Various efforts were made to retain the memory of this trade route for the next generation. Songs, dances, paintings and mantras are well preserved in practices and everyday language of the Yolŋu people. Both tangible and intangible objects — such as weapons, languages, boats, pictures, flags, beaches, tamarind trees, coconut trees, palm trees, colourful paintings — became an important part of the remembered legacy between the two cultures.

As far as I know, there is almost no other culture in the world that is so large, so strong and deep in retaining knowledge of the Indonesian heritage that has been passed down from generation to generation — outside the Indonesian entity itself — than the Yolŋu. I may be exaggerating, but it is too good to be true. Some of my experiences seem to confirm this.

Gurrumul performs ‘Bayini’ at Makassar Jazz Festival, Indonesia, 2014 / Courtesy: Skinnyfish Music + Settle Down Records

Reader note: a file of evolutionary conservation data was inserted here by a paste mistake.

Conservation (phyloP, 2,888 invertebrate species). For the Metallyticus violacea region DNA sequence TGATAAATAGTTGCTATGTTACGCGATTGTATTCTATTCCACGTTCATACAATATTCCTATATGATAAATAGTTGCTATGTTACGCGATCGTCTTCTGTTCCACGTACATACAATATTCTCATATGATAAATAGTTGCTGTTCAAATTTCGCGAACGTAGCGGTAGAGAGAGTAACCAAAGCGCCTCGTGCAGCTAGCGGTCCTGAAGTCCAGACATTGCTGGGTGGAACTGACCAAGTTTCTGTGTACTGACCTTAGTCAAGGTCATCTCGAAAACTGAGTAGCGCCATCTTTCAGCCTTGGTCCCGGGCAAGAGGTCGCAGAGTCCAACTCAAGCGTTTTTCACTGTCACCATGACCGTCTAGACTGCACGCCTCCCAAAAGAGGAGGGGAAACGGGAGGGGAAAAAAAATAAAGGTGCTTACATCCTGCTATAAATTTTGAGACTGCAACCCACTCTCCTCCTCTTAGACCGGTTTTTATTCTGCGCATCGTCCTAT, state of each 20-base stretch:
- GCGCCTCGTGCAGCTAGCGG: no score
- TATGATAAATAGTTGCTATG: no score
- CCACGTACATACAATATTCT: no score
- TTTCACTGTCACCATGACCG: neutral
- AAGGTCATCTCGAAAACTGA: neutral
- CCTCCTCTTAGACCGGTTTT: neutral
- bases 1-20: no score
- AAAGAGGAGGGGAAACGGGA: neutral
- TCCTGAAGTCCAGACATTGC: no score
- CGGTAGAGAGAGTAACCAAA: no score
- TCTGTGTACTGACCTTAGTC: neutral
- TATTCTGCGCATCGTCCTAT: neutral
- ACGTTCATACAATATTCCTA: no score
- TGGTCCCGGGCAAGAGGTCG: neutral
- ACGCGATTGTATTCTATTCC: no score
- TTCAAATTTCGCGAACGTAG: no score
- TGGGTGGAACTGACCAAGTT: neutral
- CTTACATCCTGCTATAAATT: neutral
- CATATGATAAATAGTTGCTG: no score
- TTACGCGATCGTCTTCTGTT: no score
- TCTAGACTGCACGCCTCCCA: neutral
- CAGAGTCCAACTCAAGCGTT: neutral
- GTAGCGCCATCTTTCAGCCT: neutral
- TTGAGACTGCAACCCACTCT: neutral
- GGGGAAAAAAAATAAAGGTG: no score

In 2014, when the Australian Embassy in Jakarta brought the late, legendary Australian musician Geoffrey Gurrumul Yunupingu to an annual music event in Jakarta and Makassar, he had the opportunity to visit Rumata Art Space, where I used to work as director for programs and development. At that time, Gurrumul’s team visited with their manager and producer Rama Thaharani, Ali Donnellan as well as Allison Purnell from the Australian Embassy. Before they returned to Australia, I had the opportunity to help arrange a short tour for Gurrumul and his team, visiting several points in the city of Makassar, especially the coastal area (I cannot imagine how excited and happy Gurrumul felt; even though he was visually impaired, he could definitely feel it. He got to experience the atmosphere of the city where his ancestors came from). This visit was beyond any dimension I could have imagined.

Mr Nawurapu Wunuŋmurra at the beach in the city centre of Makassar, behind the pinsi, a big Macassan prau / Photograph: Will Stubbs